Under pressure from Pennsylvania officials, insurer Highmark Inc. and the University of Pittsburgh Medical Center reached an agreement to extend their contracts until the end of 2014, and negotiate new terms for certain services after that date (Mathews, 5/2).
The New York Times: U.S. Lags In Global Measure Of Premature Births
Fifteen million babies are born prematurely each year, and the United States fared badly in the first country-by-country global comparison of premature births, which was released Wednesday by the World Health Organization and other agencies (McNeil, 5/2).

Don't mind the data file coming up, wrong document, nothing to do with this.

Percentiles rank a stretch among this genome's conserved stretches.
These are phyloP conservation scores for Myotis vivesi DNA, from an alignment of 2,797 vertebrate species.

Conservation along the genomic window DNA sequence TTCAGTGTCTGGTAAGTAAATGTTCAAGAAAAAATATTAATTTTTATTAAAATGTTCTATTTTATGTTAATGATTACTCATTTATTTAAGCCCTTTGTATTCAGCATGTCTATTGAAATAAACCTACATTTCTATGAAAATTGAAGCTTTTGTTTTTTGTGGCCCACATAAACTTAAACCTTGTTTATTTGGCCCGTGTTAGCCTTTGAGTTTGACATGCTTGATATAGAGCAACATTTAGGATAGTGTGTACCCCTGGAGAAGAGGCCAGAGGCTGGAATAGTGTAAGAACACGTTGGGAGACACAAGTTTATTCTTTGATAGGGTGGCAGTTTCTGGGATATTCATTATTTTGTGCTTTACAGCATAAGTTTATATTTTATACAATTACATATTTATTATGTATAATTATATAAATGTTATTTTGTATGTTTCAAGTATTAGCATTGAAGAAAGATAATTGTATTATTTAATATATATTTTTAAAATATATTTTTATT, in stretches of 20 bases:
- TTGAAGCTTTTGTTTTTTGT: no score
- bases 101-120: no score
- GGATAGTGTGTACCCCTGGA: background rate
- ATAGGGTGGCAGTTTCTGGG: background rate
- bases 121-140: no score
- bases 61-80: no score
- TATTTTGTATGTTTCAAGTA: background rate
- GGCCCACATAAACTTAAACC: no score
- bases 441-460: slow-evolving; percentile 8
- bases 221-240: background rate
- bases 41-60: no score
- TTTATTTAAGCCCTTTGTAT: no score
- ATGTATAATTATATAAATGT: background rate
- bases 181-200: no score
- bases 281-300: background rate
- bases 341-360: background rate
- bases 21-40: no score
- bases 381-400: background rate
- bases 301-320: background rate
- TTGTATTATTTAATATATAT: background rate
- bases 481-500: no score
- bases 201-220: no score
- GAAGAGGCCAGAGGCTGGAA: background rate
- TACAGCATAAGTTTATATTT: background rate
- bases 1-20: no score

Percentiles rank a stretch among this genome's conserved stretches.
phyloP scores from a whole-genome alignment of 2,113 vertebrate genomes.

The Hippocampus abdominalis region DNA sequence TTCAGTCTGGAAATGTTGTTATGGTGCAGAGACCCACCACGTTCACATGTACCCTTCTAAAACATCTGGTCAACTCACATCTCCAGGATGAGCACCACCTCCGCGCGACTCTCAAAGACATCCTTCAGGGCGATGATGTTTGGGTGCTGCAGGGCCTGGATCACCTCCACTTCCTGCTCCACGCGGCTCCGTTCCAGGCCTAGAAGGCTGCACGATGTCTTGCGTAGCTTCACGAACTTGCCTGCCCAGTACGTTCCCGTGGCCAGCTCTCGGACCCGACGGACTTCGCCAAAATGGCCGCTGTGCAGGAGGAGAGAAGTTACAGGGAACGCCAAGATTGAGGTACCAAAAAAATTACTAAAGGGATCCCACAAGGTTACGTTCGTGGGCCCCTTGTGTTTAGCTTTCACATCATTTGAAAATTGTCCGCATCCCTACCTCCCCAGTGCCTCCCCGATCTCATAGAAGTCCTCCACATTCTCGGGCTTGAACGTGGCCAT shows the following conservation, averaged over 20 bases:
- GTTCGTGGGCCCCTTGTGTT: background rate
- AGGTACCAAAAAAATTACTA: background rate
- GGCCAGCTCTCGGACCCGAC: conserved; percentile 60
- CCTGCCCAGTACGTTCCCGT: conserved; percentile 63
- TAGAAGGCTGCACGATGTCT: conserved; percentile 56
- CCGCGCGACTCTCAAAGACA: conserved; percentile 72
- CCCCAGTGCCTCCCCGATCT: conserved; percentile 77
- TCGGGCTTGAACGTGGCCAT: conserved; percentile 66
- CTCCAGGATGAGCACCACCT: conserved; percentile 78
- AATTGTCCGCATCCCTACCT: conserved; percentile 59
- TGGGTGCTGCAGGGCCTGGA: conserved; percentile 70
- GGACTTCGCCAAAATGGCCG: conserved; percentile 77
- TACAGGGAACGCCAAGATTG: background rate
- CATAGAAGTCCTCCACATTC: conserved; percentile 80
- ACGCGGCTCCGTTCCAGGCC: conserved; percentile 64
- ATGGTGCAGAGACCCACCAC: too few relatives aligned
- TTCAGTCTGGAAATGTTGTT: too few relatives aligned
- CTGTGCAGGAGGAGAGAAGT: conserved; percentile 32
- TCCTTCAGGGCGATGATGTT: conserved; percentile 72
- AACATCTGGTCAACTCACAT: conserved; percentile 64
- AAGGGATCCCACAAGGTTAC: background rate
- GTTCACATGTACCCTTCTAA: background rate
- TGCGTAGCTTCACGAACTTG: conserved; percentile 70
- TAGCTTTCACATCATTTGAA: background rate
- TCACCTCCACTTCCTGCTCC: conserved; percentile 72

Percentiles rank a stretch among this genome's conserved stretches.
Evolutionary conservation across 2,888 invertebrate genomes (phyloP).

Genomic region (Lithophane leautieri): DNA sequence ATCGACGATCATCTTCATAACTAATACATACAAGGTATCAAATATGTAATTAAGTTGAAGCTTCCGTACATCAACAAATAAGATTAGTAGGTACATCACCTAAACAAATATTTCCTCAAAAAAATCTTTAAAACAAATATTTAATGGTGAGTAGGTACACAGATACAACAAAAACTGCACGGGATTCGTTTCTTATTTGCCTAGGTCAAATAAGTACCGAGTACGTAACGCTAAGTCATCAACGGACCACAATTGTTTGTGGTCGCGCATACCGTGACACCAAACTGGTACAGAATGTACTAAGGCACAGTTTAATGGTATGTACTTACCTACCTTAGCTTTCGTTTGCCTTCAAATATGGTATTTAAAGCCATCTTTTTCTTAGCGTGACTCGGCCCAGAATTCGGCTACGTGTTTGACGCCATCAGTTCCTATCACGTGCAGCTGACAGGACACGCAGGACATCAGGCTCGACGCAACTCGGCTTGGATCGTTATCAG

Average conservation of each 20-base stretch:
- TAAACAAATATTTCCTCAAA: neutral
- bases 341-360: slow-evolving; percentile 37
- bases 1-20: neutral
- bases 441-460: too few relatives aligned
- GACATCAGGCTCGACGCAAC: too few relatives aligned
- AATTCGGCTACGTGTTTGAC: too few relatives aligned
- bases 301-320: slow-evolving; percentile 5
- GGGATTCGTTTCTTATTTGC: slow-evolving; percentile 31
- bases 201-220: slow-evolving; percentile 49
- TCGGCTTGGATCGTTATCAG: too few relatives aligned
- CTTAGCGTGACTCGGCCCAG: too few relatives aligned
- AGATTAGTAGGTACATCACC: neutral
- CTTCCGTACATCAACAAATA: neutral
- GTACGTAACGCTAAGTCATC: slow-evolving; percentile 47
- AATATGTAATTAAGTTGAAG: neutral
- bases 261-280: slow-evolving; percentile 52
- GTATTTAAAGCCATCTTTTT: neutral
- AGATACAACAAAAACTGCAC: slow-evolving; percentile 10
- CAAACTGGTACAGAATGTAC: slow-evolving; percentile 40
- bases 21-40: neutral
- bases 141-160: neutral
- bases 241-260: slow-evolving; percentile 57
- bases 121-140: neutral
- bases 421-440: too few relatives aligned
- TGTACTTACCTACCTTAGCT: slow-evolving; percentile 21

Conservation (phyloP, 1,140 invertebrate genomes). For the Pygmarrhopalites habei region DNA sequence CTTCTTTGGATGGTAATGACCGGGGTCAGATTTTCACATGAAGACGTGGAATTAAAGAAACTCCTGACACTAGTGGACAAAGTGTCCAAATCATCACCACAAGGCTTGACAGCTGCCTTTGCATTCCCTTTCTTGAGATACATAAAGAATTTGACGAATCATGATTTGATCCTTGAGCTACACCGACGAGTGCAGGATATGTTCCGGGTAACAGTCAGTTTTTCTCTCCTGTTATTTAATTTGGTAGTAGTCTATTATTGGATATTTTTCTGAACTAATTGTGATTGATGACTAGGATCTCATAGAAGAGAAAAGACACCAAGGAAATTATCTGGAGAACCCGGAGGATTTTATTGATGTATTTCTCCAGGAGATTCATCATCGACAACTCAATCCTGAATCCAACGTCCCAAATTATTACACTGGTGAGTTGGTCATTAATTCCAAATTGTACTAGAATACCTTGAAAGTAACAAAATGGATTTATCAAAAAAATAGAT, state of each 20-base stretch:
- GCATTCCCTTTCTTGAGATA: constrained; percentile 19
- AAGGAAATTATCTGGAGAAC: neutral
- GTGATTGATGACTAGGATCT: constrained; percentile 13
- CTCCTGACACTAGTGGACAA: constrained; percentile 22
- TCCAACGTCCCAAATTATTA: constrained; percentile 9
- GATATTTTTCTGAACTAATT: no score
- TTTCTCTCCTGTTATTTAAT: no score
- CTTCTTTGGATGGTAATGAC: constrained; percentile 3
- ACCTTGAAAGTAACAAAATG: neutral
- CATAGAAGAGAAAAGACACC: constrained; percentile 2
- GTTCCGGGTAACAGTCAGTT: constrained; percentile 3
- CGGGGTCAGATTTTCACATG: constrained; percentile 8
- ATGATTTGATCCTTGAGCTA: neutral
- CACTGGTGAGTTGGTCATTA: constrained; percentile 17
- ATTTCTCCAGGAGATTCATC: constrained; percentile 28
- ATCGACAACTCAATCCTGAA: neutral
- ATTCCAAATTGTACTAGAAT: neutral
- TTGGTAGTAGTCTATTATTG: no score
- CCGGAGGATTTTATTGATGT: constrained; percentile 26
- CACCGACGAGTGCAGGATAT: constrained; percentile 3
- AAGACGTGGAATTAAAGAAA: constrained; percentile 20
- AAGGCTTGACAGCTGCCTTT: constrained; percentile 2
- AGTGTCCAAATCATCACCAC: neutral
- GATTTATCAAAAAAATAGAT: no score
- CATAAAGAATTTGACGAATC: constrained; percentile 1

Los Angeles Times: L.A. Program Offers Healthcare For Illegal Restaurant Workers
A restaurant workers' group and a Los Angeles community clinic have launched a unique cooperative to provide health coverage to a group of people excluded from federal healthcare reform — illegal immigrants. The pilot program, believed to be the first of its kind in the nation, offers preventive and primary care to low-wage, uninsured workers in the restaurant industry. Legal immigrants and other restaurant workers who don't meet the criteria or cannot afford coverage under the healthcare law are also eligible (Gorman, 5/2).
Reuters/Chicago Tribune: Wisconsin Governor, Likely Rival Tied IN Recall Vote – Poll